Friday 23 February 2024

Extracts From The Writing Of Stuart Aken

Exploring The World Of Artificial Intelligence

Stuart Aken started to delve into the world of artificial intelligence (AI) in the early 2010s when he began work on a novella, The Methuselah Strain, which featured androids designed to pleasure their owners in any way the humans wished. Realising that these androids could never be convincing substitutes for human companionship without an emotional aspect, Stuart considered the consequences.

‘Once emotion was a requirement,’ he notes, ‘self-awareness naturally followed. These artificial servants were built for profit. Their self-awareness and emotional capacity would be paramount to their owner’s experience and such qualities would quickly become sophisticated.’

In The Methuselah Strain, one of these androids is abandoned for a human partner, and then taken on by another android. The story explores how self-aware and emotionally intelligent androids react to this experience, and how it colours their views of the human beings who share what is now their world.

The Methuselah Strain was published in 2015. In a later trilogy, Generation Mars, Stuart takes the ideas developed in The Methuselah Strain and puts them in the context of the colonisation of Mars, following catastrophic climate change that has made Earth almost uninhabitable. In terms of AI, Stuart says, ‘Early in my research, it became clear that AI would be an essential component of the automated systems needed to establish a place on the Red planet where humans would be able to live in some sort of comfort.’

Although the AI in Generation Mars has been developed with very different aims from the AI in The Methuselah Strain, this story, too, explores the consequences of building entities with self-awareness and intelligence.

9 Short Extracts From The Methuselah Strain

In the heart of town, Randal sprawled on his bed next to LoCon in the TipTop NonStop Hip-Hop Pop’n’Shop Mall. Oblivious of the dawn, he dreamed recurrent fantasies of human female companionship; all that life now seemed to hold for him as a Sexual.


In an ancient stone barn, preserved as a picturesque relic overlooking town, the Prime Renegade stirred at sudden silence as rain ceased hammering the roof. Her movement rustled the dry straw of yet another temporary bed. Pulling her stolen fun-fur coat close about her, she considered the coming day and hoped, without expectation, it might bring some release from loneliness.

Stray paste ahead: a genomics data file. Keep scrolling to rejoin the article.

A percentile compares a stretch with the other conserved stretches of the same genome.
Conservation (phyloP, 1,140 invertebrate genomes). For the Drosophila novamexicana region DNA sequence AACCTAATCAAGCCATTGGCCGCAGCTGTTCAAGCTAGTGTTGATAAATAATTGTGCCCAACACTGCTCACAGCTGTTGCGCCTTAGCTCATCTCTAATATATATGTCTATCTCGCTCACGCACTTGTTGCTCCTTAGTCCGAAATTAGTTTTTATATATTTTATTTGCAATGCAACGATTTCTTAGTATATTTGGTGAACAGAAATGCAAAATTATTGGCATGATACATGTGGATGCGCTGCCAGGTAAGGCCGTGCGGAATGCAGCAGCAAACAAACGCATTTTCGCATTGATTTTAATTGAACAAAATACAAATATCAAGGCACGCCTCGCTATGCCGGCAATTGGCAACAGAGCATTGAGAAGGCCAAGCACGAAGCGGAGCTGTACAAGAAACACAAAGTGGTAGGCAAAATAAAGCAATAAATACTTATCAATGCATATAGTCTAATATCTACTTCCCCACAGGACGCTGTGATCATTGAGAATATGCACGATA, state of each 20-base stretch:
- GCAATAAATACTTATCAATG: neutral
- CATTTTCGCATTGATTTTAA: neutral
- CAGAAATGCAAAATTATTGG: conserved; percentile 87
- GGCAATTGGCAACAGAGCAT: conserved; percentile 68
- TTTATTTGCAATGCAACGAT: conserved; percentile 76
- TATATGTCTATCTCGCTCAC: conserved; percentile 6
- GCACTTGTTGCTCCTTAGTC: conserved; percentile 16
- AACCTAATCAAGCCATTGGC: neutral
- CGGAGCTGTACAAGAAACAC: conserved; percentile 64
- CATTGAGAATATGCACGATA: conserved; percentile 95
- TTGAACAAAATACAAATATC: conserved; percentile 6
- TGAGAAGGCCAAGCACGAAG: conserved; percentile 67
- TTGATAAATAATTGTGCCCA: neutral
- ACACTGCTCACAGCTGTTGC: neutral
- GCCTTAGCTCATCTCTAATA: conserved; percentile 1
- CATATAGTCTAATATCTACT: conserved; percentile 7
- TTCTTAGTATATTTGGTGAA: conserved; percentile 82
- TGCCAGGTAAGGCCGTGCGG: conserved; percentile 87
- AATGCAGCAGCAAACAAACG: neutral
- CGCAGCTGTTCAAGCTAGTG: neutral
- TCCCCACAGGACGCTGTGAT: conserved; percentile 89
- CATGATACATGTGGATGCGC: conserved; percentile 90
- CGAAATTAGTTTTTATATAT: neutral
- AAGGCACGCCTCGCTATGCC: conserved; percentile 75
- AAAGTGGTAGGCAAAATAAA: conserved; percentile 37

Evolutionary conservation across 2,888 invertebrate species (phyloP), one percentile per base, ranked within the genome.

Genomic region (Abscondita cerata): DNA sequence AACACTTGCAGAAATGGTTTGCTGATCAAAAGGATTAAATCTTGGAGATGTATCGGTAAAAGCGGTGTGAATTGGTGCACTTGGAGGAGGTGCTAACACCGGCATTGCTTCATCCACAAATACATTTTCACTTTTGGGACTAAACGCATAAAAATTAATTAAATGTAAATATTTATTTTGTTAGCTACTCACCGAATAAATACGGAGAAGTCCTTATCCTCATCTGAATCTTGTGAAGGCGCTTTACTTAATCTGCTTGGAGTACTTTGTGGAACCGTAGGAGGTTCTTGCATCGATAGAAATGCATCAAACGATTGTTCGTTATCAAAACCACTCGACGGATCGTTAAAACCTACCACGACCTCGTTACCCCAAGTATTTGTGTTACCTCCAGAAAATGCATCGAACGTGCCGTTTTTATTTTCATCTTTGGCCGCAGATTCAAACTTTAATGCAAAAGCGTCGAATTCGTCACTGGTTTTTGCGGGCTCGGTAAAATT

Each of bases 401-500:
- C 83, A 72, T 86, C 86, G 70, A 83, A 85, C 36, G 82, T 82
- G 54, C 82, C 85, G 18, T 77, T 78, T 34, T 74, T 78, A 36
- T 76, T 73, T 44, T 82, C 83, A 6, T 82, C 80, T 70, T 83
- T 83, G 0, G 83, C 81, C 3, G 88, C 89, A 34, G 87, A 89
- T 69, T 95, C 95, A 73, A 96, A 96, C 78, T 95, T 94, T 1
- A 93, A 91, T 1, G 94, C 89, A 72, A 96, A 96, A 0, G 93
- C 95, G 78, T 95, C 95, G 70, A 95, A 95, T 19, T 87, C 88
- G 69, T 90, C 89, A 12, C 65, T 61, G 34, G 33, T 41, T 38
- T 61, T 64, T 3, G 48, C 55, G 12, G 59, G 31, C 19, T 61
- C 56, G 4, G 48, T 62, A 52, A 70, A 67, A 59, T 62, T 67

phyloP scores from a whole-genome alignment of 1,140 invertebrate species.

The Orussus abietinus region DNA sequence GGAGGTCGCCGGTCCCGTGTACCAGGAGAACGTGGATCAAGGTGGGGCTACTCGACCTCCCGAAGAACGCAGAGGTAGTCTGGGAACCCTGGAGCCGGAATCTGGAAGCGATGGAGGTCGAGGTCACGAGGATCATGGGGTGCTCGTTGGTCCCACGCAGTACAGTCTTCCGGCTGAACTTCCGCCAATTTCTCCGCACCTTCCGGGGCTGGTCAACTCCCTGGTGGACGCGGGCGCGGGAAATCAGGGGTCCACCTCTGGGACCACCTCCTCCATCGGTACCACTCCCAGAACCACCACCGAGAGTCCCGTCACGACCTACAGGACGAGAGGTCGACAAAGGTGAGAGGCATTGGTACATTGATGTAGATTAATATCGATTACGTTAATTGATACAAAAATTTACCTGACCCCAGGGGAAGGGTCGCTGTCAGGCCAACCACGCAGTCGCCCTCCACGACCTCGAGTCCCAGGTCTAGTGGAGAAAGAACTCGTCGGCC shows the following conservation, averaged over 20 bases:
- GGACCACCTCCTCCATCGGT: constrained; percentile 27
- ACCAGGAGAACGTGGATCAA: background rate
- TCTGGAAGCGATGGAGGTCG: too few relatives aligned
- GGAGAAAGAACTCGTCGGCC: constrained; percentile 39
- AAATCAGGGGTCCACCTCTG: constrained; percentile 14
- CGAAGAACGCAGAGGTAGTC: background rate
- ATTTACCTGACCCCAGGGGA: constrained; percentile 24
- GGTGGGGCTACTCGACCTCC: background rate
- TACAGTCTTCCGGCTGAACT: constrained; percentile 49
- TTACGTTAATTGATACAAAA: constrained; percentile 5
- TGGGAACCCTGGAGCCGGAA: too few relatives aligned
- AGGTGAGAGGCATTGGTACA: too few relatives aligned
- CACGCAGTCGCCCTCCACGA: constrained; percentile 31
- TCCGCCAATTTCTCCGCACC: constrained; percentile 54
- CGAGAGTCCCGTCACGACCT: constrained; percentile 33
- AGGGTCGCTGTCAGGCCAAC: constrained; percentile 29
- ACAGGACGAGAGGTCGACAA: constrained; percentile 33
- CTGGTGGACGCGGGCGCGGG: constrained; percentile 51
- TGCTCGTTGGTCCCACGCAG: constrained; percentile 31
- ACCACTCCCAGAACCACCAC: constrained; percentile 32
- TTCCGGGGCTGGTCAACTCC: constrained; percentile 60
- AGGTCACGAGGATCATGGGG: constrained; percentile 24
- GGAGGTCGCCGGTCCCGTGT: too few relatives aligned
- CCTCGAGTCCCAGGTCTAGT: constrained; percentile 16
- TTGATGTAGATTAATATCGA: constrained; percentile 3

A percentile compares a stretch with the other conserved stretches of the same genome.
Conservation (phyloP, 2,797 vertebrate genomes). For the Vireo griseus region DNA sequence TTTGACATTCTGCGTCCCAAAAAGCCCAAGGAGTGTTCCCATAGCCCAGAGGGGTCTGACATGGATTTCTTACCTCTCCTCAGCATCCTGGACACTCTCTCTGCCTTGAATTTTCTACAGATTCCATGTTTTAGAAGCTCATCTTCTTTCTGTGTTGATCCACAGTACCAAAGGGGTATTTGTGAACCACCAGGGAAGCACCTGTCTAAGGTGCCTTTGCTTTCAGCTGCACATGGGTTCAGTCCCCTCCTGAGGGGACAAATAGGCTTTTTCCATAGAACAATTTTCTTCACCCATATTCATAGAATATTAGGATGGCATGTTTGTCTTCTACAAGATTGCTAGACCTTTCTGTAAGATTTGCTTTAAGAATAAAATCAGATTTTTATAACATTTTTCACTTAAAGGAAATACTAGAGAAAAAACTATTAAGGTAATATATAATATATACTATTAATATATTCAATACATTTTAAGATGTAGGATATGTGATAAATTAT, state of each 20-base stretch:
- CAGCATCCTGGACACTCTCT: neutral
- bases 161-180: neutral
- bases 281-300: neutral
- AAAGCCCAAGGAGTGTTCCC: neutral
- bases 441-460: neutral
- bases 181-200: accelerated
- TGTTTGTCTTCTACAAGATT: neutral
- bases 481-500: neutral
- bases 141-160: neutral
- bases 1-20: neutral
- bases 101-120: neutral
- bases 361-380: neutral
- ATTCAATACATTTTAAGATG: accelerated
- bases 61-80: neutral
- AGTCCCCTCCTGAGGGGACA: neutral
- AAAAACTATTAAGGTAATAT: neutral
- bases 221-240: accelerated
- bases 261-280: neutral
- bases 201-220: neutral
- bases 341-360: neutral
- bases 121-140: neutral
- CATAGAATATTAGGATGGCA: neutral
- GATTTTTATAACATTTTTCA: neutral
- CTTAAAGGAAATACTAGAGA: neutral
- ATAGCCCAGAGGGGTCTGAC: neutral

Randal woke for the second time, in his customary sweat, and covered it with a disposable t-shirt he’d worn for three weeks. It mattered not that it stunk and was tattered and torn beyond its intended daily life: no other human being had visited the Mall for years.

Life as Mall Manager seemed pointless, and demeaning.


‘But she ain’t real; can’t be. That Prime Renegade’s just a bogeyman, lurking out there threatening civilization. I mean, nobody really believes in her; especially not looking like that. It’s a horing rumour, put about by CenCon to make us think they’re horing wonderful.’

At Sports Emporium he stopped the trolley and viewed Hengst’s 2224 Olympic Gold one hundred metre sprint: 8.7962 seconds from start line breach to finish laser. He’d watched it a thousand times. The last Olympic sprint run by real men, and there was no doubt these men were real.


Luce knew Repoz held everything known to man but it was no place to find the type of man she wanted. Her ability to bypass security made such a hunt simple. But a technophobe or a natural wouldn’t make the use of technology that would leave the traces she needed. Once she’d identified the actual presence of humans in certain geographic locations, a physical quest was the only answer.


So, she crossed to the east, found the landing point for the Atlantic Seabridge, and walked, transtrolled and hopped freight monorails right across the ocean. Misnamed Greenland, she’d discovered, was mostly barren rock and more or less deserted. The remnants of the great glaciers now causing no more than a slow flow of grey river water. Iceland had no ice but plenty of volcanic activity and hot springs to bathe in with frisky natives.


Caution slowed Luce as she left the tree-lined lane. Without the vagabond cover of her old coat, she was aware of her vibrant femininity and felt vulnerable, in spite of her bodyguard. Though she hated labels, she knew she’d be marked by all and sundry as a Sexual. Earlier attempts to alter her appearance had made no difference and she no longer bothered trying to hide her appeal. That the Intellectual tag wasn’t so readily attached, in spite of her extraordinary mental abilities, sometimes peeved her. But she understood she presented a rare combination.


‘I want to be loved! And you, Monster, for all your muscular good looks, boundless energy and deliciously sensitive touch, can’t love me. Love, Monster, causes tears and laughter at the holodrome or theatre, when there’s anyone there; blocks throats with lumps, makes hearts race, inspires poetry in books. When did I last curl up with a good book?’


‘Does anybody live here? Anybody at all?’ Her call echoed from lifeless buildings, mocking her as it returned splintered and unanswered from a thousand gleaming surfaces. Ahead, stood the glittering crystal and chrome icosahedron of the Mall, perched on its seven hexagonal pillars of glass. The reference was not lost on her and she smiled at memories of the ancient comedy.


Learn more about Stuart and his writing HERE


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